Archive for October 2, 2010

New Issues and Controversies in the Prevention of Ventilator-associated Pneumonia

Am J of Resp and Critical Care Med 1 Oct 2010 V.182 N.7 p.870-876

Concise Clinical Review

Leonardo Lorente1, Stijn Blot2 and Jordi Rello3

1 Intensive Care Unit, Hospital Universitario de Canarias, La Laguna, Tenerife, Spain; 2 General Internal Medicine & Infectious Diseases Service, Ghent University Hospital, Ghent, Belgium; and 3 Intensive Care Department, Hospital Vall D’Hebron, Institut de Recerca Vall D’Hebron and Universitat Autonoma de Barcelona, Centro de Investigacion Biomedica en Red Enfermedades Respiratorias, Barcelona, Spain

ABSTRACT

In the past 2 years, American, Canadian, and European scientific societies have published their new evidence-based guidelines for ventilator-associated pneumonia (VAP) prevention. However, these guidelines did not review some potentially useful strategies, such as the use of an endotracheal tube with an ultrathin cuff membrane, an endotracheal tube with a low-volume/low-pressure cuff, a device for continuous monitoring of the endotracheal tube cuff pressure, a device to remove biofilm from the inner site of the endotracheal tube, and saline instillation before tracheal suctioning. Only a few guidelines analyze the time of tracheostomy, and so no firm recommendations can be made regarding its importance. In addition, the guidelines diverge on the use of heat and moisture exchangers or heated humidifiers and on the use of an endotracheal tube coated with antimicrobial agents. The current review focuses on measures of VAP prevention for which there is no clear recommendation, or the use of which is controversial. A review of the literature suggests that the use of an endotracheal tube with an ultrathin and tapered-shape cuff membrane and coated in antimicrobial agents may reduce the risk of VAP. These features offer an attractive way to optimize the VAP prevention capacity of endotracheal tubes with a lumen for subglottic secretion drainage. We believe that early tracheostomy should be considered, based on the length reduction of mechanical ventilation and intensive care unit stay, reduction of mortality, and on patient comfort, although early tracheostomy has not yet been shown to favorably impact the incidence of VAP. We believed that heat and moisture exchangers should be considered based on the benefits in terms of cost savings. More research is necessary to clarify the role of continuous cuff pressure monitoring, removal of biofilm formation in the endotracheal tubes, and routine saline instillation before tracheal suctioning.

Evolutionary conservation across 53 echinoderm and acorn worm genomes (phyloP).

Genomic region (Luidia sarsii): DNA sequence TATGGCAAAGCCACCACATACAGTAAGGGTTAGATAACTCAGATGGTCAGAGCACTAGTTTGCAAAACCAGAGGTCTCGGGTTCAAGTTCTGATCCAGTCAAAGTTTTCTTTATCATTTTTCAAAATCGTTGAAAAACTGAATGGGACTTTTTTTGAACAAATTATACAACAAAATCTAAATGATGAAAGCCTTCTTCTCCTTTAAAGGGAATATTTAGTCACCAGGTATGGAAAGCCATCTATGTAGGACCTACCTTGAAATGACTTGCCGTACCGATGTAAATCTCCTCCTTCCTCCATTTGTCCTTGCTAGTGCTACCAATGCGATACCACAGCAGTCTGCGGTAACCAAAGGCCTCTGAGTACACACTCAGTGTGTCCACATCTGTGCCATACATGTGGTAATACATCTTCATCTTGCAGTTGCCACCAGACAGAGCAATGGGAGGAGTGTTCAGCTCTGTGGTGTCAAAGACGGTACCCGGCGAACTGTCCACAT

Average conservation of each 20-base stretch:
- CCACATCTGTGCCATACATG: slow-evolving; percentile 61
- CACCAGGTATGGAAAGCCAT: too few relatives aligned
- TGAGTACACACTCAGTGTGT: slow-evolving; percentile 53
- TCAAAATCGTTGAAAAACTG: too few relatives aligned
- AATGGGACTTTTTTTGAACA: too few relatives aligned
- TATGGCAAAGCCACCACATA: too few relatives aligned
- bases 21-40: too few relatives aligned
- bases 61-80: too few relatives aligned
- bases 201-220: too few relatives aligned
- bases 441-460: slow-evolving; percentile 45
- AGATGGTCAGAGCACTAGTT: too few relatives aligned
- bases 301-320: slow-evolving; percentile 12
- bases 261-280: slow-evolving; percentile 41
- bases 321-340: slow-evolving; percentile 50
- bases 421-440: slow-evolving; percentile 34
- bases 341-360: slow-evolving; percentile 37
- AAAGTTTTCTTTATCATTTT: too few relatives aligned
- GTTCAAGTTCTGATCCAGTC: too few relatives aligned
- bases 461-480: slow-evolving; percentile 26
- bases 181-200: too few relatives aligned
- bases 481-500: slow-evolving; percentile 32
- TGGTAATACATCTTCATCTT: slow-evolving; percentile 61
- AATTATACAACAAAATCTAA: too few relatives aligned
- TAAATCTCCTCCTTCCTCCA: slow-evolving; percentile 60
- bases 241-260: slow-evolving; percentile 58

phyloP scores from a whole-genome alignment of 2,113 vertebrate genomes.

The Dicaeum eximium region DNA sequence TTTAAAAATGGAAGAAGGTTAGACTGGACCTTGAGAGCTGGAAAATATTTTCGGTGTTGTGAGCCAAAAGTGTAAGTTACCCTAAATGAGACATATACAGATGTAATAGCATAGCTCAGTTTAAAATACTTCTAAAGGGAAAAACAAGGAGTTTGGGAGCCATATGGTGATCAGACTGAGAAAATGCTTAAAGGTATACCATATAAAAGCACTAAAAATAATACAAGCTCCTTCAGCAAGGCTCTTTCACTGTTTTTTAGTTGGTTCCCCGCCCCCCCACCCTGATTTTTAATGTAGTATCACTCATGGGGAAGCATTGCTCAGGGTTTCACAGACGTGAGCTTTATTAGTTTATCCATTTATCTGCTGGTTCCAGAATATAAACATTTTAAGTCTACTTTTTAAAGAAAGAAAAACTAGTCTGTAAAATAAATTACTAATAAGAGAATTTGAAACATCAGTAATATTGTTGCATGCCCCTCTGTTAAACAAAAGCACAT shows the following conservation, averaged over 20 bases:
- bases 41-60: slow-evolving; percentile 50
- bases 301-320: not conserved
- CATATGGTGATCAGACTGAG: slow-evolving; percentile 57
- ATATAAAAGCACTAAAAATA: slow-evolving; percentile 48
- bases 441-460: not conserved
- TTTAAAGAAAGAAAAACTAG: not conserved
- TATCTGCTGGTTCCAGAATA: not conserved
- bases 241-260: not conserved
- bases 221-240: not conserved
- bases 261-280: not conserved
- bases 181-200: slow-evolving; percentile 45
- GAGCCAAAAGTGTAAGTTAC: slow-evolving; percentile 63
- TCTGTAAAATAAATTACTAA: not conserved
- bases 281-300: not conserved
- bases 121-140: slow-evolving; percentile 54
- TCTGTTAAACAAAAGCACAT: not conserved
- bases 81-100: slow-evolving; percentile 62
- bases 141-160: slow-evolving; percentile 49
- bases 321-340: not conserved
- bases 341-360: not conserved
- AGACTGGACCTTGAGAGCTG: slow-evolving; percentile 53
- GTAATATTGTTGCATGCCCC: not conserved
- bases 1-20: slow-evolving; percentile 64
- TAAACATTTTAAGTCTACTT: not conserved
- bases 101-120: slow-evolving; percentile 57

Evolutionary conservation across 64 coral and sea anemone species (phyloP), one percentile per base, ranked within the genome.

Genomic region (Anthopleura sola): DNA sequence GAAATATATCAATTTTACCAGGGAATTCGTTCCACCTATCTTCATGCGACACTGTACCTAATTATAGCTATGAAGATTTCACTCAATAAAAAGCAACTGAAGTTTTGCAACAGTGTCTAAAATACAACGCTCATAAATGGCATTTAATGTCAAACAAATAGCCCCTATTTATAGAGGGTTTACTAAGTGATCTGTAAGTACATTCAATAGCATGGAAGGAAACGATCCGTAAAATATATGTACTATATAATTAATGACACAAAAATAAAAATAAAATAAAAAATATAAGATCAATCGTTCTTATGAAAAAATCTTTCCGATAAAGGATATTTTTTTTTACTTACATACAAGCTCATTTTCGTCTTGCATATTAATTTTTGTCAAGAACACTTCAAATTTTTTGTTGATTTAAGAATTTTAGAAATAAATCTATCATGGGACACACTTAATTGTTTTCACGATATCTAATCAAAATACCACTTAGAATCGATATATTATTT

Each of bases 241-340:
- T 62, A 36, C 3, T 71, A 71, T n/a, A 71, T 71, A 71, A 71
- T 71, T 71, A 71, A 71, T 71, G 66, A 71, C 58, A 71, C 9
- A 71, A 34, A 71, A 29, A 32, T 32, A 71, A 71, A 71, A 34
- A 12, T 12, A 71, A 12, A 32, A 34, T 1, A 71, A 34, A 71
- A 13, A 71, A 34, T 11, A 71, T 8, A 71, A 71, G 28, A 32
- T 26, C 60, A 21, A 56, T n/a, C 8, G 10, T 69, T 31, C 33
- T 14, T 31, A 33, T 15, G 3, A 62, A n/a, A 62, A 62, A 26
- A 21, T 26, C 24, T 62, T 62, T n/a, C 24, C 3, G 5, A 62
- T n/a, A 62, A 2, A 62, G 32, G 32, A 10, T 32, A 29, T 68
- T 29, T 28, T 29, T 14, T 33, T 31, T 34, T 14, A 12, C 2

abstract

http://ajrccm.atsjournals.org/cgi/content/abstract/182/7/870

October 2, 2010 at 1:23 am Leave a comment


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